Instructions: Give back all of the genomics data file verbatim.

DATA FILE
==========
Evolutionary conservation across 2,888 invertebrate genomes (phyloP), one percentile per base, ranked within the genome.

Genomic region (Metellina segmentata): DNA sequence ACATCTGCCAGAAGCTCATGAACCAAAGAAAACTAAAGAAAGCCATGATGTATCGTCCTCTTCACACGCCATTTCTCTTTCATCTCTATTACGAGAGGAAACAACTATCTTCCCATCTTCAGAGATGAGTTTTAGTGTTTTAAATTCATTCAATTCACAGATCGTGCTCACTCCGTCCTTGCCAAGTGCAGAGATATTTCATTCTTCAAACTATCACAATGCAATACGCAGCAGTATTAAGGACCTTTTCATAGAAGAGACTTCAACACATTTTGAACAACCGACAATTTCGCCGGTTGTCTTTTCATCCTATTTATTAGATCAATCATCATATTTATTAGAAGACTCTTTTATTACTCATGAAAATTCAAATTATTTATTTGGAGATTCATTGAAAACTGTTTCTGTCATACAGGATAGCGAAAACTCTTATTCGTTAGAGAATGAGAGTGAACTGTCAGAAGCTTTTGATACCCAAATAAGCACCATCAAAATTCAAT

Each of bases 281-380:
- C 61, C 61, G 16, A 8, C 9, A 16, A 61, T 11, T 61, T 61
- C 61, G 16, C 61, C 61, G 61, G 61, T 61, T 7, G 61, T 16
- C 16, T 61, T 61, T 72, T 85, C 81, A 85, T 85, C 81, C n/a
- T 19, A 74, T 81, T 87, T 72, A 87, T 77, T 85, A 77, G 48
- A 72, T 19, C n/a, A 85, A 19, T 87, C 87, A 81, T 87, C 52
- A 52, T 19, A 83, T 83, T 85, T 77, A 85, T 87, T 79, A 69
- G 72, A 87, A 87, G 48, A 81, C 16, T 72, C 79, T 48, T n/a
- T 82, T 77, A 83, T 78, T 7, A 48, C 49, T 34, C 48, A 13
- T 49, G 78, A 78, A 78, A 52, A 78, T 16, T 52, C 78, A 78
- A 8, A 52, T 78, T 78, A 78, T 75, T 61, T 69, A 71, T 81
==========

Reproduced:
Evolutionary conservation across 2,888 invertebrate genomes (phyloP), one percentile per base, ranked within the genome.

Genomic region (Metellina segmentata): DNA sequence ACATCTGCCAGAAGCTCATGAACCAAAGAAAACTAAAGAAAGCCATGATGTATCGTCCTCTTCACACGCCATTTCTCTTTCATCTCTATTACGAGAGGAAACAACTATCTTCCCATCTTCAGAGATGAGTTTTAGTGTTTTAAATTCATTCAATTCACAGATCGTGCTCACTCCGTCCTTGCCAAGTGCAGAGATATTTCATTCTTCAAACTATCACAATGCAATACGCAGCAGTATTAAGGACCTTTTCATAGAAGAGACTTCAACACATTTTGAACAACCGACAATTTCGCCGGTTGTCTTTTCATCCTATTTATTAGATCAATCATCATATTTATTAGAAGACTCTTTTATTACTCATGAAAATTCAAATTATTTATTTGGAGATTCATTGAAAACTGTTTCTGTCATACAGGATAGCGAAAACTCTTATTCGTTAGAGAATGAGAGTGAACTGTCAGAAGCTTTTGATACCCAAATAAGCACCATCAAAATTCAAT

Each of bases 281-380:
- C 61, C 61, G 16, A 8, C 9, A 16, A 61, T 11, T 61, T 61
- C 61, G 16, C 61, C 61, G 61, G 61, T 61, T 7, G 61, T 16
- C 16, T 61, T 61, T 72, T 85, C 81, A 85, T 85, C 81, C n/a
- T 19, A 74, T 81, T 87, T 72, A 87, T 77, T 85, A 77, G 48
- A 72, T 19, C n/a, A 85, A 19, T 87, C 87, A 81, T 87, C 52
- A 52, T 19, A 83, T 83, T 85, T 77, A 85, T 87, T 79, A 69
- G 72, A 87, A 87, G 48, A 81, C 16, T 72, C 79, T 48, T n/a
- T 82, T 77, A 83, T 78, T 7, A 48, C 49, T 34, C 48, A 13
- T 49, G 78, A 78, A 78, A 52, A 78, T 16, T 52, C 78, A 78
- A 8, A 52, T 78, T 78, A 78, T 75, T 61, T 69, A 71, T 81